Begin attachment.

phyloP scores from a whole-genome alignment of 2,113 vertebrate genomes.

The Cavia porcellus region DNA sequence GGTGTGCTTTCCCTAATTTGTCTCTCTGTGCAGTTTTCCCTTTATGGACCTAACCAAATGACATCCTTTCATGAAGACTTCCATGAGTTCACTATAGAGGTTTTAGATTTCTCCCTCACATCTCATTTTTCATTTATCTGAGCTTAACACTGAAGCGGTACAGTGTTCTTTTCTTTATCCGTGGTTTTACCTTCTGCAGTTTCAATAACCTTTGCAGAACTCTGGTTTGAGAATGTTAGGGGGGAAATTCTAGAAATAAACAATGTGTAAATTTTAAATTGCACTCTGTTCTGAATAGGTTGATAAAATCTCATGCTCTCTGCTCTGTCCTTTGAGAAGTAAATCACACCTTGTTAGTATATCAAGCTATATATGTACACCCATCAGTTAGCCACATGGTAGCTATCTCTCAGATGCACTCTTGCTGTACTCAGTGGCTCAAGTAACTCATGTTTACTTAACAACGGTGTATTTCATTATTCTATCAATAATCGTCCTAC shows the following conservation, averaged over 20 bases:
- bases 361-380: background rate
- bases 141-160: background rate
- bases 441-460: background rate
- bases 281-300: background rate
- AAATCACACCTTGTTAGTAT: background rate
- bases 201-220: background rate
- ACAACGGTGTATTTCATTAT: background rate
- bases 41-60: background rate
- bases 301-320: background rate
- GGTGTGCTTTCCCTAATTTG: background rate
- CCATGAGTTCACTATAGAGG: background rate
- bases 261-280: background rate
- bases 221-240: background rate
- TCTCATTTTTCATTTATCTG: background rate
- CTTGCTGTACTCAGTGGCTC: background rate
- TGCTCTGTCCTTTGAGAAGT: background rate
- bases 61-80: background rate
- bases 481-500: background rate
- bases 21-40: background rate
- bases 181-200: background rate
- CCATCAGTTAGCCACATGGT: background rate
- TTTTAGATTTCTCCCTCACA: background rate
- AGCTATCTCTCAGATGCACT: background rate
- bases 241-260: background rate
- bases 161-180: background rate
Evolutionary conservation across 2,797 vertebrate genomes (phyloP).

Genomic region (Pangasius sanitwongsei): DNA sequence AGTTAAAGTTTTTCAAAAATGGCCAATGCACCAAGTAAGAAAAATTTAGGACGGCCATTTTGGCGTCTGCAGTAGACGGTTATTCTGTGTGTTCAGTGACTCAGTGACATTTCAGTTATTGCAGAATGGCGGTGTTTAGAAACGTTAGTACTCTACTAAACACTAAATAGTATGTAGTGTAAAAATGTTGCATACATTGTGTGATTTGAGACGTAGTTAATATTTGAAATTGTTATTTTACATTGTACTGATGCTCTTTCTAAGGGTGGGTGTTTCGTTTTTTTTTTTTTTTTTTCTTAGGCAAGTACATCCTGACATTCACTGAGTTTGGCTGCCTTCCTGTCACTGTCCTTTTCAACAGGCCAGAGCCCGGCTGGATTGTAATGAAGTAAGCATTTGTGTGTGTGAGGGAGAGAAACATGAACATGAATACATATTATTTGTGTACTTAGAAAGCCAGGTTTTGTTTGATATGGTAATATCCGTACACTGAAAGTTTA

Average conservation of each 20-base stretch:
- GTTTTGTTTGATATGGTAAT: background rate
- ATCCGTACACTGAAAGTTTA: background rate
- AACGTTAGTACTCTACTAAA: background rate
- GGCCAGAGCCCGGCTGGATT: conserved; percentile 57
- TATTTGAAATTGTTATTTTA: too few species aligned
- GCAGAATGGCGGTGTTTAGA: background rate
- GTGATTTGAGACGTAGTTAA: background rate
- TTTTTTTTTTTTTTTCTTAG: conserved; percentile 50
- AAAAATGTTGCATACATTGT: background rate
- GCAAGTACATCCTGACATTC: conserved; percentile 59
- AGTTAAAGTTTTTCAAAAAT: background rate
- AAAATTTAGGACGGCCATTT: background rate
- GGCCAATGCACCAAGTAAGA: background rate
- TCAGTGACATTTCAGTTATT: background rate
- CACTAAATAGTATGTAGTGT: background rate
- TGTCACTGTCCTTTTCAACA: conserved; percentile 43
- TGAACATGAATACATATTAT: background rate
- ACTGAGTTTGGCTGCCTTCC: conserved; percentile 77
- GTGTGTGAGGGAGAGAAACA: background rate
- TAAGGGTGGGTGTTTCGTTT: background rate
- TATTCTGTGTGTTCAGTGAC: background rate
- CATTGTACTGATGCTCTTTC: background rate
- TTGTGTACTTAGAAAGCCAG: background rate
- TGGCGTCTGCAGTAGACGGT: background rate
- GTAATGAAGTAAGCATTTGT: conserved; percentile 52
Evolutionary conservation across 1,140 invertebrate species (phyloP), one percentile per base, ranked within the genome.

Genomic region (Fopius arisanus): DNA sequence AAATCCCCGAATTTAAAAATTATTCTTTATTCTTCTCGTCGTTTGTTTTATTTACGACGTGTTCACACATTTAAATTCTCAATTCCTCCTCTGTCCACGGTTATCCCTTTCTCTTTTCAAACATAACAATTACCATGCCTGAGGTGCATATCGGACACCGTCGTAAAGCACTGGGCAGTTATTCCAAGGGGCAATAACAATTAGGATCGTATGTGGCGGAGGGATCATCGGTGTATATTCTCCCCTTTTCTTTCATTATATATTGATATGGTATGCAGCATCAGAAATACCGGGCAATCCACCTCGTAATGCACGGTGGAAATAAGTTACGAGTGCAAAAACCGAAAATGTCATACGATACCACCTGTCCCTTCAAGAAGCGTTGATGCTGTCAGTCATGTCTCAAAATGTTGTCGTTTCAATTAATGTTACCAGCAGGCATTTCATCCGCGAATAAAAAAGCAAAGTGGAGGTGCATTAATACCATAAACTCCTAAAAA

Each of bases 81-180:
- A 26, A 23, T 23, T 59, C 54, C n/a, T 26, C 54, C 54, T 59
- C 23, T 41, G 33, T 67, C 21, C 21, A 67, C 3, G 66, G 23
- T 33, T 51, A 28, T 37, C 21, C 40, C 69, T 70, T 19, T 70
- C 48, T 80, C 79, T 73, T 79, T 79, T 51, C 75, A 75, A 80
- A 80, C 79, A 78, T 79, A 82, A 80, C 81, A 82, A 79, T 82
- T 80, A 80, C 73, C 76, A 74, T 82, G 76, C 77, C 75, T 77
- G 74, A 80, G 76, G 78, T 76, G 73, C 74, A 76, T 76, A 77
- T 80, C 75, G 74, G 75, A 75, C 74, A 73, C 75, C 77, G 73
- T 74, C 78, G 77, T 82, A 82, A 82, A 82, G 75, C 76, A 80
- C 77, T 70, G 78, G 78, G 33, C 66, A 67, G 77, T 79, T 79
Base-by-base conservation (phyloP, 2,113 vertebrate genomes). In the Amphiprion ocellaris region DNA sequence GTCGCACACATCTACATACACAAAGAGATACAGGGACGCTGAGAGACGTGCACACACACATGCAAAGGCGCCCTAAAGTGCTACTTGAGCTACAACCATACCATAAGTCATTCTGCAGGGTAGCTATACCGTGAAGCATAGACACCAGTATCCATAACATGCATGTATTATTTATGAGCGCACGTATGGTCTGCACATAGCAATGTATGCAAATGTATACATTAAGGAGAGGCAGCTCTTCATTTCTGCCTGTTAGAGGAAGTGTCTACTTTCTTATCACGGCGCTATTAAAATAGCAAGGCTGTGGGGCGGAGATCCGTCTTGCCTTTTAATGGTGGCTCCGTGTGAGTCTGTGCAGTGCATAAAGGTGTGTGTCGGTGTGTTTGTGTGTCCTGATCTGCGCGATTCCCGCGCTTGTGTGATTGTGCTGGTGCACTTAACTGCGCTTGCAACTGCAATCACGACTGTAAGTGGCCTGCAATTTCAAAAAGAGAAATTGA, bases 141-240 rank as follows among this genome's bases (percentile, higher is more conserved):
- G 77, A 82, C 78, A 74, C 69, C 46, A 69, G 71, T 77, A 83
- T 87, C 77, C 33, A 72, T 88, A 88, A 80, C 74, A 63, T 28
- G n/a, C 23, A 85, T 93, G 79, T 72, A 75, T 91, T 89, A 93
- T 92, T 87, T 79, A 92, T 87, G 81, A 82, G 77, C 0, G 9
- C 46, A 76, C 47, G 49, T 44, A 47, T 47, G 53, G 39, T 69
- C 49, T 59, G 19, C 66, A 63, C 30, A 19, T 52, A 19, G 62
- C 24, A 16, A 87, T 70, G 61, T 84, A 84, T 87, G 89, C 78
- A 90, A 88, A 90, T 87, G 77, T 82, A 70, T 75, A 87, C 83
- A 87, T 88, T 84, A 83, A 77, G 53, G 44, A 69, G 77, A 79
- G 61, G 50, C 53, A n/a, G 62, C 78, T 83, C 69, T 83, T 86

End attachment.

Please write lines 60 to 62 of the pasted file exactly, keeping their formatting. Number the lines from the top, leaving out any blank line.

- C 23, T 41, G 33, T 67, C 21, C 21, A 67, C 3, G 66, G 23
- T 33, T 51, A 28, T 37, C 21, C 40, C 69, T 70, T 19, T 70
- C 48, T 80, C 79, T 73, T 79, T 79, T 51, C 75, A 75, A 80